Take a walk around New York's Union Square and discover the history behind some of its buildings and monuments.
Named for its location at the intersection (or union) of Bloomingdale Road (now Broadway) and Bowery Road (now Fourth Avenue), Union Square Park (also referred to simply as Union Square) opened to the public in 1839. Throughout its history, the park has been the site of innumerable workers’ protests and rallies, even serving as the terminus of the first Labor Day parade on September 5, 1882. Due to its significance to American labor history, the United States Department of the Interior designated the park a National Historic Landmark in 1997. Today, the park boasts several monuments, in addition to a tremendously popular open-air market. It remains a popular site for protests and demonstrations.
This statue commemorates lawyer, social activist, and leader of the Indian independence movement, Mohandas Gandhi (1869-1948). A practitioner of nonviolent civil disobedience, he protested the injustices suffered by Indians under the British Raj during the early twentieth century. During this time, Gandhi also worked assiduously to promote peace and understanding between Hindus and Muslims in India. In 1948, while on his way to a prayer meeting in New Delhi, he was assassinated by a Hindu extremist. On October 2, 1986, a statue of Gandhi was dedicated in Union Square Park. Donated by the Gandhi Memorial International Foundation with support from Indian-born fashion tycoon Mohan Murjani, the over-life-sized bronze statue depicts Gandhi walking with a staff, peering into the distance. Designed by sculptor Kantilal B. Patel, it was installed in Union Square Park because of the park’s long history as a site of demonstrations and protests. Today, the statue remains in its original location near the southwest corner of Union Square Park.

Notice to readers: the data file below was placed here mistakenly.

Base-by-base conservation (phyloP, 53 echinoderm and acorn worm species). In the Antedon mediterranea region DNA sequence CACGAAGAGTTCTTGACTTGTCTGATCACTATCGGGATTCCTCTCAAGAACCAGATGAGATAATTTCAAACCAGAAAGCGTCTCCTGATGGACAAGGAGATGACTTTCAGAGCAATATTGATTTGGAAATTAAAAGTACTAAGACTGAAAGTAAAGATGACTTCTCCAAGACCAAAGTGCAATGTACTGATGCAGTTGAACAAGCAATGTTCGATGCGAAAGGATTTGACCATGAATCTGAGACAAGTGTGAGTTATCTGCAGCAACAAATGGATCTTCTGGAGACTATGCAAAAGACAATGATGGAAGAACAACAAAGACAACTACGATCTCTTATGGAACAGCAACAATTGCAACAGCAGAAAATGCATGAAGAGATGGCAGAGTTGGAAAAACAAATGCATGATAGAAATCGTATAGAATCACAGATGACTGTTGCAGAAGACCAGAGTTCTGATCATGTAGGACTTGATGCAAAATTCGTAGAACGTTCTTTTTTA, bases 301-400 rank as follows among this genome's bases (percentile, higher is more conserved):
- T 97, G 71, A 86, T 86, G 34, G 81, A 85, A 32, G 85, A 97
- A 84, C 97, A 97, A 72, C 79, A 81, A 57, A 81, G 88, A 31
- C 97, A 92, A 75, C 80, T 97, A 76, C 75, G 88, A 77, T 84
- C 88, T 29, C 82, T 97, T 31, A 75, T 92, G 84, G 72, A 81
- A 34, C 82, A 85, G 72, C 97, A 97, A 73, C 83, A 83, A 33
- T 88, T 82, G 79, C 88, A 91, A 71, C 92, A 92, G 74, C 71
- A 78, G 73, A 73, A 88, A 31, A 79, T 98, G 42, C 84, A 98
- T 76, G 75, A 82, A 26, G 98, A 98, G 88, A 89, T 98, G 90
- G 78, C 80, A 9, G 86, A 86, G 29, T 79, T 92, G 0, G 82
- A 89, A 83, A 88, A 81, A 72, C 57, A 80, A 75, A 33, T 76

Samuel Klein founded the discount department store S. Klein, with his flagship store at this location (presently Zeckendorf Towers) around 1910. Although his business grew to include 19 stores in New York and New Jersey, changes in discount retail shopping led to the decline of the once-popular chain and this store closed in 1975. During the 1940s and 1950s, the store was famous for its bargain bins and the enthusiasm for which shoppers would "dig" through them, competing with others for the best deal. The experience of shopping at S. Klein has been depicted in such iconic television shows as I Love Lucy.
The Tammany Society Hall was opened in 1929 as centre of operations for the notorious political organisation of the same name. From the 1850s to the late 1920s the Tammany Society decided who would govern New York City through an impenetrable network of corruption and bribery. The society’s prominence in New York’s affairs was relatively uninterrupted until the 1930s, when reform mayor Fiorello la Guardia together with Franklin Roosevelt cracked down on reducing the influence of its members. Although crippled, the organisation remained in existence until it was finally ended by Mayor John Lindsay in the 1960s. In 2013 the Tammany Hall building became a landmark site.
Constructed in 1892 for the Decker Brothers piano company architect and radical anarchist John H. Edelmann, this building has been home to numerous companies. It's most famous tenant, however, was Andy Warhol, who leased studio space on the sixth floor from 1968 through 1973. The studio was known as the Silver Factory and was known for cutting-age art and decadent parties. The studio is also famous for being the place where radical feminist Valerie Solanas shot Andy Warhol and art critic and curator Mario Amaya in 1968.